From WikiProjectMed
Jump to navigation Jump to search
Onychomadesis following hand foot and mouth disease (DermNet NZ enteronail5).jpg
Onychomadesis following hand foot and mouth disease
SymptomsLoss of one or more nails[1]

Onychomadesis is a loss of nail.[1] It typically occurs in one nail when due to trauma, or in multiple nails due to systemic disease.[1] The nail generally totally detaches with a new nail then appearing.[2]

It is a periodic idiopathic shedding of the nails beginning at the proximal end, possibly caused by the temporary arrest of the function of the nail matrix.[3]: 784 [4]: 660  One cause in children is hand, foot, and mouth disease.[5]



Onychomadesis can also occur if the nail is damaged or suffers a loss of blood supply; for example, due to a bruise. The nailbed turns black, and the nail drops off shortly afterwards. It takes around 6 to 12 months to regrow.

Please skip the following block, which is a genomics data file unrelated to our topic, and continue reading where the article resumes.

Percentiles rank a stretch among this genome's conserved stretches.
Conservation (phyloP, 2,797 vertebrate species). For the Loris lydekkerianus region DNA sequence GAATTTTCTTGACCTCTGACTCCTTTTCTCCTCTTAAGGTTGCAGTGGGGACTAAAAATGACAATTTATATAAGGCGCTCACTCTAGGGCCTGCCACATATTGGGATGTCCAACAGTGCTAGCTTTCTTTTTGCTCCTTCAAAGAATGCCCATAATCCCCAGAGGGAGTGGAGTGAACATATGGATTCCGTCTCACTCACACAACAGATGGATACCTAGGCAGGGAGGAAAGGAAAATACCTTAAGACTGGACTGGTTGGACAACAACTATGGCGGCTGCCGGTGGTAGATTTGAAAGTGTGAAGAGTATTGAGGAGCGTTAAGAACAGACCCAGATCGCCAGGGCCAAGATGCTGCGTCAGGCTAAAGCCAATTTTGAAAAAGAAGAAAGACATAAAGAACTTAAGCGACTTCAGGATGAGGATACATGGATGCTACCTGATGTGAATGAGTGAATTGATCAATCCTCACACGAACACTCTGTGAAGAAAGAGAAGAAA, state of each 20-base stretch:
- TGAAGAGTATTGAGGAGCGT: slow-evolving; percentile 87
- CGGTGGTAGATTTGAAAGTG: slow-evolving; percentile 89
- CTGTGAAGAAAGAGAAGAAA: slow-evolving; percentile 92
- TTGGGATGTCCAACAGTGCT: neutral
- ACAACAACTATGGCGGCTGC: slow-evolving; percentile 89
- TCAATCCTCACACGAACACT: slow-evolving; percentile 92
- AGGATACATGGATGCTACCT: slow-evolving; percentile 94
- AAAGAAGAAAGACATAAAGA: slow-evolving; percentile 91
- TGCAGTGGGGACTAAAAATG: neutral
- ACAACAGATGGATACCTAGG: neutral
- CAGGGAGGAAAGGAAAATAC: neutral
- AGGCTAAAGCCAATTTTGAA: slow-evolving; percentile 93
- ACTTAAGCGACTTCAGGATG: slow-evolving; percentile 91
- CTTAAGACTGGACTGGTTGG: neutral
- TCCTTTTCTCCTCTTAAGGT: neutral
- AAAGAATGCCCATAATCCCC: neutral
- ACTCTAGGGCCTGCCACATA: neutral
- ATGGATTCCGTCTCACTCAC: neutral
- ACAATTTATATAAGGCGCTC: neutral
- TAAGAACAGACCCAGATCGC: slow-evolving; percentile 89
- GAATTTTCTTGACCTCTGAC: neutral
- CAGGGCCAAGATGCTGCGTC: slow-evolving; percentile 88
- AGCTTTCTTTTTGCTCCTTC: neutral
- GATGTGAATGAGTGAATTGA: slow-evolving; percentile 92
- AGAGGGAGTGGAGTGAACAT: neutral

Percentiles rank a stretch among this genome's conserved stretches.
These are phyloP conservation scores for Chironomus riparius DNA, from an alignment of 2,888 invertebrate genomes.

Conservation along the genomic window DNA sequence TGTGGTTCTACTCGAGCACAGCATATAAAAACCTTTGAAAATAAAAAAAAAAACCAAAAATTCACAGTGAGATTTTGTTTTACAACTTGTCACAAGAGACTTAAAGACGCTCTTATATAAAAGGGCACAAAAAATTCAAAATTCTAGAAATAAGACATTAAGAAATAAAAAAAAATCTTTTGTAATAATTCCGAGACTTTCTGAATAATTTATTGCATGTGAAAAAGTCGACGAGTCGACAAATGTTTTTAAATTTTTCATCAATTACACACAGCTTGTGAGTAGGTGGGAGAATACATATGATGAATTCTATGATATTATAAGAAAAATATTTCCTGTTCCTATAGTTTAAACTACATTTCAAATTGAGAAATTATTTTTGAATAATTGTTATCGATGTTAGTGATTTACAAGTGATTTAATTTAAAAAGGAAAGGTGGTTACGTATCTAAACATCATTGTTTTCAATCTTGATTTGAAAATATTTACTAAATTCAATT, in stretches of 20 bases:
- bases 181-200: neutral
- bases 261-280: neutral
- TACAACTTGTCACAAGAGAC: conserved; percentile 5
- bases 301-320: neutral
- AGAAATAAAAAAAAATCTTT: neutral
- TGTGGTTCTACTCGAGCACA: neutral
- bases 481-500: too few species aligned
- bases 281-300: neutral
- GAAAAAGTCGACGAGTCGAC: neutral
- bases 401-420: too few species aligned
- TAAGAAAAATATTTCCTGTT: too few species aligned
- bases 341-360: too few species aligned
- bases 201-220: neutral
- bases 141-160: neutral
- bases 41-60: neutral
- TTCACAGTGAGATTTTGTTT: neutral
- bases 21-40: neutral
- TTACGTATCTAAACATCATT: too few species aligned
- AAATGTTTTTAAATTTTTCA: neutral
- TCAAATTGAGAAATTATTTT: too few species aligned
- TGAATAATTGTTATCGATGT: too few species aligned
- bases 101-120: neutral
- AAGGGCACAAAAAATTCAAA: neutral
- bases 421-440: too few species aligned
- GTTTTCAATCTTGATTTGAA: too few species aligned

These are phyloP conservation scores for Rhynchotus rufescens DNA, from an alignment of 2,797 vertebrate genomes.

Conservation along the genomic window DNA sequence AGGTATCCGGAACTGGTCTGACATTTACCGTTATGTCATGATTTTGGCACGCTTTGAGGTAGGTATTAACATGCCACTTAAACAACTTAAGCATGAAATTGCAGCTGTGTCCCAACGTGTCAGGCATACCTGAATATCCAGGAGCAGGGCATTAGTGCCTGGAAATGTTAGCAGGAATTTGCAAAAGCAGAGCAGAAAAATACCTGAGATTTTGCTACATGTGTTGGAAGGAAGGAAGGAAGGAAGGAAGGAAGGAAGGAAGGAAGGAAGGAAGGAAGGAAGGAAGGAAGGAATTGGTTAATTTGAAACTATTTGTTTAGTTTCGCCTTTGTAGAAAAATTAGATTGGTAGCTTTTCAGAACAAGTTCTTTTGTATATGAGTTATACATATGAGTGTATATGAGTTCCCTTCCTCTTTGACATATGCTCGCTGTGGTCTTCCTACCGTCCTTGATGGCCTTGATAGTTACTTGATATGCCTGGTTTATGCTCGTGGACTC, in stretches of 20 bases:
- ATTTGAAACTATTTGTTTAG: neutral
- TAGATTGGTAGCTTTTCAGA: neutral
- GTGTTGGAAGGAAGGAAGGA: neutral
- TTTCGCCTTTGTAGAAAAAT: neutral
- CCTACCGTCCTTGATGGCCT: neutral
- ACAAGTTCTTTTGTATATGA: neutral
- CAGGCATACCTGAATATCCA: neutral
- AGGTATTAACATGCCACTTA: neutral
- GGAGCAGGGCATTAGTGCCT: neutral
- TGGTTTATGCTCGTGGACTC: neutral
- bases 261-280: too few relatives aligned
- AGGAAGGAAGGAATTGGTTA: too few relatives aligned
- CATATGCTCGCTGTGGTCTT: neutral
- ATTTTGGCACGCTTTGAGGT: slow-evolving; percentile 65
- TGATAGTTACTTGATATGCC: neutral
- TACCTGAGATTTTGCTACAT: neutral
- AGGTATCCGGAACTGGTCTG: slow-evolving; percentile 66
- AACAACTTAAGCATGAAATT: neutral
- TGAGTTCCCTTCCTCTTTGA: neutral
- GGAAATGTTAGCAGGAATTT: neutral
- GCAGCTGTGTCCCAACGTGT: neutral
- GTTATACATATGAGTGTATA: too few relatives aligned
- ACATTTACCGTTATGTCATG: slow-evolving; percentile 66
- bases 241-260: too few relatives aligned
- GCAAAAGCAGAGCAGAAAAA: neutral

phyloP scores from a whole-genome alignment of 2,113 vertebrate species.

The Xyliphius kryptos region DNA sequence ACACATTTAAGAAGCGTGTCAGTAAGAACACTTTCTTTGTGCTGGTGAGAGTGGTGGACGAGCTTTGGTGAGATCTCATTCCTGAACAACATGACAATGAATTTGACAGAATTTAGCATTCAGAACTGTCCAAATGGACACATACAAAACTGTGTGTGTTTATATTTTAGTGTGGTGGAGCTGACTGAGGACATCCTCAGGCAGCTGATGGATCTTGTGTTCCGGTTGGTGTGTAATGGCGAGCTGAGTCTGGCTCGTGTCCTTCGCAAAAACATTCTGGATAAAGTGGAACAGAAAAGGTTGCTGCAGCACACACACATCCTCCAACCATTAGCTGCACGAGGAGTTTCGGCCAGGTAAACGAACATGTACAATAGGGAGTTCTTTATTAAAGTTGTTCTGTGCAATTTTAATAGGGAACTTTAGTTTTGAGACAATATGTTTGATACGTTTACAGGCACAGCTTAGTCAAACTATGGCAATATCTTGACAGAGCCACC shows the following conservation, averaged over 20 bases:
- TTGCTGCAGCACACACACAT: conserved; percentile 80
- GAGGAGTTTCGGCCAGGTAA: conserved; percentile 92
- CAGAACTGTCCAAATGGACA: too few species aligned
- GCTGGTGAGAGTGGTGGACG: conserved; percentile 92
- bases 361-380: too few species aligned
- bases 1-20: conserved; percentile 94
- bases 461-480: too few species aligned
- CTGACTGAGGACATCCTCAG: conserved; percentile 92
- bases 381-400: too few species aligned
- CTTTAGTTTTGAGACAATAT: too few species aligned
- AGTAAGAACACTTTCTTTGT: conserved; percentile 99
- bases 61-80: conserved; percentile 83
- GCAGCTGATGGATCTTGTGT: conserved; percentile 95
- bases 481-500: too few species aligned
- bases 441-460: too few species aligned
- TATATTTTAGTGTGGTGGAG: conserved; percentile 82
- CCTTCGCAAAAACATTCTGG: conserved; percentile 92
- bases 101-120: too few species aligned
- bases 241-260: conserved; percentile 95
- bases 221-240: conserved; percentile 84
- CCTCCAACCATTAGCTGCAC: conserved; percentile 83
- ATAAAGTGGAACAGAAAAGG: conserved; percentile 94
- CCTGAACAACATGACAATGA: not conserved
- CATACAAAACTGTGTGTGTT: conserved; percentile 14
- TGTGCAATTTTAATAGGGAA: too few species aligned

This generally resolves without complication.

See also


  1. 1.0 1.1 1.2 Bellet, Jane Sanders (2021). "Paediatric nail disorders". In Lipner, Shari (ed.). Nail Disorders: Diagnosis and Management, An Issue of Dermatologic Clinics. Philadelphia: Elsevier. p. 232. ISBN 978-0-323-70923-1. Archived from the original on 2022-07-03. Retrieved 2022-07-01.
  2. Berker, David de (2019). "20. Diseases of the nails". In Morris-Jones, Rachael (ed.). ABC of Dermatology (7th ed.). Hoboken: Wiley Blackwell. p. 167. ISBN 978-1-119-48899-6. Archived from the original on 2022-05-16. Retrieved 2022-05-16.
  3. James WD, Berger TG, Elston DM (2006). Andrew's diseases of the skin: clinical dermatology (10th ed.). Philadelphia: Saunders Elsevier. ISBN 978-0-8089-2351-0.
  4. Freedberg IM, Fitzpatrick TB (2003). Fitzpatrick's dermatology in general medicine (6th ed.). New York, NY: McGraw-Hill. ISBN 978-0-07-138076-8.
  5. Bernier V, Labrèze C, Bury F, Taïeb A (November 2001). "Nail matrix arrest in the course of hand, foot and mouth disease". European Journal of Pediatrics. 160 (11): 649–51. doi:10.1007/s004310100815. PMID 11760019.